Five Good Reasons to Prevent Taxmageddon
Mike Brownfield /
On January 1, 2013, the American people will be hit with the biggest tax hike in history. It’s known as “Taxmageddon,” and it will bring $494 billion in higher taxes resulting from tax policies expiring in seven different categories, on top of new Obamacare tax hikes taking effect. In a new paper, Heritage’s J.D. Foster gives five good reasons for Congress to take action to prevent Taxmageddon before it hits.
- Families and small businesses should not be threatened by their own government with a devastating tax hike.
- A massive tax hike would obviously devastate the economy in 2013 and beyond, but the uncertainty about how, when, and even whether Congress will prevent Taxmageddon is already adding to the large cloud of uncertainties hanging over the economy, threatening to slow job growth even further.
- Congress has no excuse for threatening families and the economy with this tax hike with the entire summer legislative schedule wide open for business.
- Many Members of Congress of both parties agree with President Obama on the need for fundamental tax reform. Allowing Taxmageddon to go into effect would raise tax rates while increasing the tax on saving and investment—the opposite of tax reform’s results. Even though positive reforms are extremely unlikely in 2012, Congress can prevent a severe case of sound policy backsliding and create more opportunities for exploring positive options for tax reform in the balance of the year by preventing Taxmageddon quickly.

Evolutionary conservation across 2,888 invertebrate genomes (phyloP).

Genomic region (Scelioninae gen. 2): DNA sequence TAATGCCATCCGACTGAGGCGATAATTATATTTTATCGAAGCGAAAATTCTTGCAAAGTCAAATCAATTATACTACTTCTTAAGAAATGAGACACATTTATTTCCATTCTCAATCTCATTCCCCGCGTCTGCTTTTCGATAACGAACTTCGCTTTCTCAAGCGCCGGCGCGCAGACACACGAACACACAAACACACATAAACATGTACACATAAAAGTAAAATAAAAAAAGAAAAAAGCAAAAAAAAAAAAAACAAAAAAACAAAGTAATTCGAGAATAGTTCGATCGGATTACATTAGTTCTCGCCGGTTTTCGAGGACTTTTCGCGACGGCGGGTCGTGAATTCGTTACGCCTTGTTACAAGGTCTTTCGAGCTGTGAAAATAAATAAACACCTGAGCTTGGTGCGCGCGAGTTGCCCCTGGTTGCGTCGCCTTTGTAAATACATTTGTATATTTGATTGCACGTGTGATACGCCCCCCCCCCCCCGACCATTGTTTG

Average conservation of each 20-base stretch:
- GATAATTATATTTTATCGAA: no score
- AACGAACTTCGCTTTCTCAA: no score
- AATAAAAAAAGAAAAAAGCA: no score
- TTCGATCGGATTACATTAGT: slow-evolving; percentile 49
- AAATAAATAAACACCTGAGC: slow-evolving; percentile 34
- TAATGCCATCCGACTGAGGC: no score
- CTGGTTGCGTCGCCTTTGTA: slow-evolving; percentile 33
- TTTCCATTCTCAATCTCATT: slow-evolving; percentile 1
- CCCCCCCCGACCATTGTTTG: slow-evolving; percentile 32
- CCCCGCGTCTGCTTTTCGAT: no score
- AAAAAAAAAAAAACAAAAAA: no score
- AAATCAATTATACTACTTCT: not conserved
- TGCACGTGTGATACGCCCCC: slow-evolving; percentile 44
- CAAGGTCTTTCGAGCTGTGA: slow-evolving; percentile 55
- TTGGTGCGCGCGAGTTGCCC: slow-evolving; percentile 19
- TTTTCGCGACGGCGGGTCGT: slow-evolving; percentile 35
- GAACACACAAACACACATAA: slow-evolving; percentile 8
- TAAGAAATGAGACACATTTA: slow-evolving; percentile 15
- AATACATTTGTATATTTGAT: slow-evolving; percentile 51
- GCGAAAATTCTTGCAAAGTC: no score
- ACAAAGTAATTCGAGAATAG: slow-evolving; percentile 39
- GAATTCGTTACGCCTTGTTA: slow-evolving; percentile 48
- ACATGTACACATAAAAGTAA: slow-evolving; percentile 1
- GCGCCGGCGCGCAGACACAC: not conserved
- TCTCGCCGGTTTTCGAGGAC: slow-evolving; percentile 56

- Elections are referendums on past decisions and on the future direction of the country. Voters should be able to judge performance of their Members on more than just vague assurances. Those favoring raising taxes should have the opportunity to vote their beliefs while challengers announce their fidelity to higher taxes, and likewise for those favoring low taxes and limited government. Citizens can vote their beliefs based on solid information.
Read more of Foster’s paper, Preventing Taxmageddon Is Congress’s Summer Job, at Heritage.org.